Though not criminally indicted, the year closed with longtime FIFA boss Sepp Blatter, a former colleague of Warner, and UEFA boss Michel Platini, fighting to restore their credibility in the face of FIFA charges related to a breach of ethics. Each was banned for eight years in connection with a $2 million “disloyal payment” made to Platini by Blatter. Both men continued to deny wrongdoing and indicated their intention to appeal to the Court of Arbitration for Sport Swiss Blatter and Frenchman Platini were also fined $50,000 and $80,000 respectively. The fine seemed a blazing joke in the face of the millions that seemingly flittered through the halls of FIFA.
The scourge of doping in sport threatened to rival the scandal of FIFA. Doping has been as popular as skiing in the East European bloc for ages but while before it had been an individual pastime, investigations revealed that doping in Russia was being conducted with complicity by government officials and administrators at the highest level.
The IAAF, athletics governing body, voted to suspend Russia’s federation on November 13 after the publication of an independent World Anti-Doping Agency report that provided evidence of state-sponsored doping. The Russian authorities later accepted a ban from international competition without requesting a hearing. The year closed with the overwhelming likelihood that Russia would not be involved in the 2016 Rio Olympics.
On the domestic football front the Barbados Defence Force Sports Programme went on a winning spree in July to win the coveted Premier League title. The victory was as much a testimony to the skills of the players as it was to their discipline. Michael Jules has been running a fabulous programme at the BDF and it is almost guaranteed that the team would be making it to winners’ row sooner more than later.
In March Barbados’ and arguably the Caribbean’s premier horse racing event, the Gold Cup, went to Sayler’s Creek with jockey Rico Walcott in the saddle. For connections Ken and Sarah Ramsey, it was their second victory in two years, having won in 2014 with Major Marvel.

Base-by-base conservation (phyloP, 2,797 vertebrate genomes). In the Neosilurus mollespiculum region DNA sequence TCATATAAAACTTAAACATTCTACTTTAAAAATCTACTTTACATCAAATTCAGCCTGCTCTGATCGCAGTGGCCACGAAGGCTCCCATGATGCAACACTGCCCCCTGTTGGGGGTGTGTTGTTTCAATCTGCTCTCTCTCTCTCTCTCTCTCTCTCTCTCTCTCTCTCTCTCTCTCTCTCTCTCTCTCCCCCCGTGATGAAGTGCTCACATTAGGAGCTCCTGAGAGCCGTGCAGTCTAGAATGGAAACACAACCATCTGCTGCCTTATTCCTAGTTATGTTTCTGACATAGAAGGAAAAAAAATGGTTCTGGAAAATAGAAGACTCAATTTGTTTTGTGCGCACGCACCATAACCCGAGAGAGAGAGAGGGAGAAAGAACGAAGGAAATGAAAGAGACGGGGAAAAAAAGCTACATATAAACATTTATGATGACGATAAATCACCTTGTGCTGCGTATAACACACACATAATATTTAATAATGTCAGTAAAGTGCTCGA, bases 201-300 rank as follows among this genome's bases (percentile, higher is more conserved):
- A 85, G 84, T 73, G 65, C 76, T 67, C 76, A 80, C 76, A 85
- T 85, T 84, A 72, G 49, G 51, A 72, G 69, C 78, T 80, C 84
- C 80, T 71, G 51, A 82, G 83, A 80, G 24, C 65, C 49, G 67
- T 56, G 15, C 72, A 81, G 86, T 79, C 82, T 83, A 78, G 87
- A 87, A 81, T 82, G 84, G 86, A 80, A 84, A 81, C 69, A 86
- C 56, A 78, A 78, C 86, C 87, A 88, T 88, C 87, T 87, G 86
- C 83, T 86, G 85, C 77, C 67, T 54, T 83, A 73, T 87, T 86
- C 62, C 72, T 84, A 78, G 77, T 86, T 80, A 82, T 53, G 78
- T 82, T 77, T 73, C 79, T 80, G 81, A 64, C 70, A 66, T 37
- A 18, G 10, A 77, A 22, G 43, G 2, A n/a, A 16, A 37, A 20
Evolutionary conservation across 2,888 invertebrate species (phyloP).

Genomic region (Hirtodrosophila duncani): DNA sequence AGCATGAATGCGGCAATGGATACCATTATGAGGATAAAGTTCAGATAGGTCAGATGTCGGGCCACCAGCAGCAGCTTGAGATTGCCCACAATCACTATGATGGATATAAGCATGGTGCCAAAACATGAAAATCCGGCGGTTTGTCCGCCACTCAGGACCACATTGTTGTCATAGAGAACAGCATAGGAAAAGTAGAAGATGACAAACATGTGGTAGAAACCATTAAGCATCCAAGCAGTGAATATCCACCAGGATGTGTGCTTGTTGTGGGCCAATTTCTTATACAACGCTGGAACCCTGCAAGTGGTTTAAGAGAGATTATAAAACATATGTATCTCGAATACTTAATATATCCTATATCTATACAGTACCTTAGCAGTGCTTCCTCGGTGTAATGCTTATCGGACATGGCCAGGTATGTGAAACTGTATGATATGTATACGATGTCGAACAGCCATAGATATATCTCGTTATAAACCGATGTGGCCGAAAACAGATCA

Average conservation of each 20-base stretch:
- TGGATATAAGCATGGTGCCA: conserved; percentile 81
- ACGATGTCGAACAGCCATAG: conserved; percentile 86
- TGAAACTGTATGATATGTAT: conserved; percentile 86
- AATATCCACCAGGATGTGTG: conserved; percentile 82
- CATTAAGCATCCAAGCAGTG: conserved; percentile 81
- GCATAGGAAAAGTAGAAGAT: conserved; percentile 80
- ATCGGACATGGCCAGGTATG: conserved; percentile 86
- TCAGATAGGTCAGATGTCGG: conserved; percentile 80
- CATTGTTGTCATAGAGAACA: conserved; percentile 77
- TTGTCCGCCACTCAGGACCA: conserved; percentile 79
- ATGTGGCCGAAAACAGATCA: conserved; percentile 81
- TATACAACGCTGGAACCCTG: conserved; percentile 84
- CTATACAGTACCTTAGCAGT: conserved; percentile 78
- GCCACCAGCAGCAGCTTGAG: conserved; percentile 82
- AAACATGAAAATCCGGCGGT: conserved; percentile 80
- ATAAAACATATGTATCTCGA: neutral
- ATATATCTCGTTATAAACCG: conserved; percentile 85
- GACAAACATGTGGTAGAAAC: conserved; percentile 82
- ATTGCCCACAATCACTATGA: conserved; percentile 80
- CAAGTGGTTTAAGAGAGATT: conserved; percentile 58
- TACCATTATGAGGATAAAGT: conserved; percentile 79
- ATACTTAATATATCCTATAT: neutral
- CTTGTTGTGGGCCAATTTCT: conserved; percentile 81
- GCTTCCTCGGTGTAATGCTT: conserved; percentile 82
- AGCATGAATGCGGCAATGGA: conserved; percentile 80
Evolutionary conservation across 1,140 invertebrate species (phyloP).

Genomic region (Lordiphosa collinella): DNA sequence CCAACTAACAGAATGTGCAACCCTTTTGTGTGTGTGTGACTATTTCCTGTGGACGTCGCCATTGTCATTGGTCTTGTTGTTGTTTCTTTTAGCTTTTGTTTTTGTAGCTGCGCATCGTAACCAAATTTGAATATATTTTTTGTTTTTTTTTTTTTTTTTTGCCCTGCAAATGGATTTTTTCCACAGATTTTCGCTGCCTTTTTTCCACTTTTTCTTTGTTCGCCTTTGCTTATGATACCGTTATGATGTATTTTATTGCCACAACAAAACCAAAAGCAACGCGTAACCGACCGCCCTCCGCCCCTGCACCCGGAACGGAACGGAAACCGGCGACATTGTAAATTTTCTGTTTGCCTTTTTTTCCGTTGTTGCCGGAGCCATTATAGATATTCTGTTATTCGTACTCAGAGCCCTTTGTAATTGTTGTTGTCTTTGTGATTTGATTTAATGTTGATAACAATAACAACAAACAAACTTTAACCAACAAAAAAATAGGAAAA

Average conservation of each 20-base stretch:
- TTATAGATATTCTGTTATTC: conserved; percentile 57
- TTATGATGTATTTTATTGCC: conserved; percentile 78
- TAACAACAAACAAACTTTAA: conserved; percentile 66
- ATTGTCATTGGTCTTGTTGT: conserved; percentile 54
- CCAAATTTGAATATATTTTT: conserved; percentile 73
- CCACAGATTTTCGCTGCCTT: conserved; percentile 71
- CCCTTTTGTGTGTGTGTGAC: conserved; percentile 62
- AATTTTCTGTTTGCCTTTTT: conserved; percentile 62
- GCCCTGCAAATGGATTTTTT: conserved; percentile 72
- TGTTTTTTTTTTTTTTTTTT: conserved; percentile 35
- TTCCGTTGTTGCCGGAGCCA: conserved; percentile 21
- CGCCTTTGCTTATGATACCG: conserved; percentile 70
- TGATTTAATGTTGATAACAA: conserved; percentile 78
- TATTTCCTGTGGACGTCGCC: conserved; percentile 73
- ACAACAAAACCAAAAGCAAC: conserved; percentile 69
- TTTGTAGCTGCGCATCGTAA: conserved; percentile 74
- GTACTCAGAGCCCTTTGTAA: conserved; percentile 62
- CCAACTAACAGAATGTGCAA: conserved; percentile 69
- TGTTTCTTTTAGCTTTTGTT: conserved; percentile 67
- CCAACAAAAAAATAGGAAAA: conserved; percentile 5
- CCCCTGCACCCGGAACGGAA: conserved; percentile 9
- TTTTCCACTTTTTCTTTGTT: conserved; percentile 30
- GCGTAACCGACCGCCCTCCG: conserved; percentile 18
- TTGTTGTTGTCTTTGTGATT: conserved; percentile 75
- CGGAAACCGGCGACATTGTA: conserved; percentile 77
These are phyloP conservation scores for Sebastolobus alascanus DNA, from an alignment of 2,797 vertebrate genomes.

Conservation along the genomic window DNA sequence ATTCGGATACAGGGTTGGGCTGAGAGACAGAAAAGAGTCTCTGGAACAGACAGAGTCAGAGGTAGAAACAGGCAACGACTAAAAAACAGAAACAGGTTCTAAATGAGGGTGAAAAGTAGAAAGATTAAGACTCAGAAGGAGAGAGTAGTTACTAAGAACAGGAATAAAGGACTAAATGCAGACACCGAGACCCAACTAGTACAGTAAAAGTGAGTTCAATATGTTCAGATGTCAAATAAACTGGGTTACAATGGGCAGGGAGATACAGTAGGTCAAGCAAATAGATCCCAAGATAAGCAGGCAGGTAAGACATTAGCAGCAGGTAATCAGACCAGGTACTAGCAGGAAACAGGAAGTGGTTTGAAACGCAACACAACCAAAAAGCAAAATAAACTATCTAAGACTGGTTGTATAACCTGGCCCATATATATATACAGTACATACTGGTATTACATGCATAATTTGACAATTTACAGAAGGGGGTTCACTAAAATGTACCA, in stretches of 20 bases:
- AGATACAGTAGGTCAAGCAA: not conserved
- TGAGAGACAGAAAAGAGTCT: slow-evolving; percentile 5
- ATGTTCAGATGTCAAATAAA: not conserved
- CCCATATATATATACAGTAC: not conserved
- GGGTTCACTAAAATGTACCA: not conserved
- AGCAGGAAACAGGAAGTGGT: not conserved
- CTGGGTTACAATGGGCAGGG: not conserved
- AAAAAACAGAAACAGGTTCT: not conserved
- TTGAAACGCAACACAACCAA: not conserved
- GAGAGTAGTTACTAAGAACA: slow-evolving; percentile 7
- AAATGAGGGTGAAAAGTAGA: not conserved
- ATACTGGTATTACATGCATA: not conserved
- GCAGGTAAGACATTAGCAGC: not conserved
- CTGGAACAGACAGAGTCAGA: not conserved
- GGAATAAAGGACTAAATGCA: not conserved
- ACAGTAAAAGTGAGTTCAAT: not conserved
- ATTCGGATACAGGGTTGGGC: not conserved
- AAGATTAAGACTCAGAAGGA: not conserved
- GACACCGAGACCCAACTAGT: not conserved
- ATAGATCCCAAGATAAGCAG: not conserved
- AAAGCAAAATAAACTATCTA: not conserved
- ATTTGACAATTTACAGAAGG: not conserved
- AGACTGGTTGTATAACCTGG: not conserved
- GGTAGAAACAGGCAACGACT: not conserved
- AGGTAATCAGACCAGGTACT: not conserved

Darian King continued to make strides on the tennis court during the year, though many football fans would dearly love him to switch focus to their sport. King won a singles title at the USTA Tulsa Pro Championships at Philcrest Hills in June. This followed similar victories in Mexico, Florida and Panama.
He played outstandingly for Barbados in Davis Cup action during the year carrying the hopes of an entire nation on his capable shoulders as the island made significant strides on the regional and international front.
Chelsea Tuach and Chelsea Roett continued to rule the surf as none before them had done.
The excitement for the Sol Barbados Rally was perhaps only matched by the revs of the several engines that converged on Barbados for the island’s major rally event. The May 29 to 31 event was an example of efficient organization of a sporting event at all levels. When the dust cleared the winners’ trophy went to Jamaica’s Jeffrey Panton and Mike Fennell but accolades aplenty flowed toward the organisers.
April is said to be the month of fools but this April was very different. It was an occasion when a diminutive darling named Mary Fraser took the CARIFTA Games by storm. Fraser won the prestigious Austin Sealy Award as the most outstanding athlete after winning gold medals in the 1500, 3000 and 800 –– unheard of in the annals of the competition. And she is an excellent boxer too.
Sprinter Mario Burke also joined the company of Obadele Thompson and Eric Berry when he won gold in the sprint double –– the 100 and 200 metres.
And while all of Barbados were still enthusing about the performances at CARIFTA, another CARIFTA stand-out was taking the United States college circuit by storm.
Akela Jones, competing for Kansas State, won the collegiate title in just the second heptathlon of her career finishing with 6,371 points, way ahead of defending champion Kendell Williams of Georgia who was second on 6,223.
In the pool several Barbadian swimmers continued to make positive advances, including talented Damon St Prix. The swimmer set a new Barbados national age Group Long Course Record of 53:29 in the Boys 13-14 100M Freestyle at the 2015 Commonwealth Youth Games in Samoa. The previous record of 54:27 was held by Barbadian Olympic swimmer Damian Alleyne and set back in July 1998.
The year was one where the sport of road tennis continued to move forward at a rapid rate; some would say with much venom. And at the end of 2015 one name was on the lips of most fans –– Mark “Venom” Griffith. He shunned no one and he beat everyone and certified himself as an undoubted road tennis superstar.
Several others had their moments, whether on the volleyball, basketball, badminton, squash, netball or lawn tennis courts. There were successes on the polo fields, in game fishing, boating and on the draughts and chess tables. In most instances, those participating did so for the love of the sport where there was no monetary reward but mere personal and national glory.
More of the same is anticipated in 2016.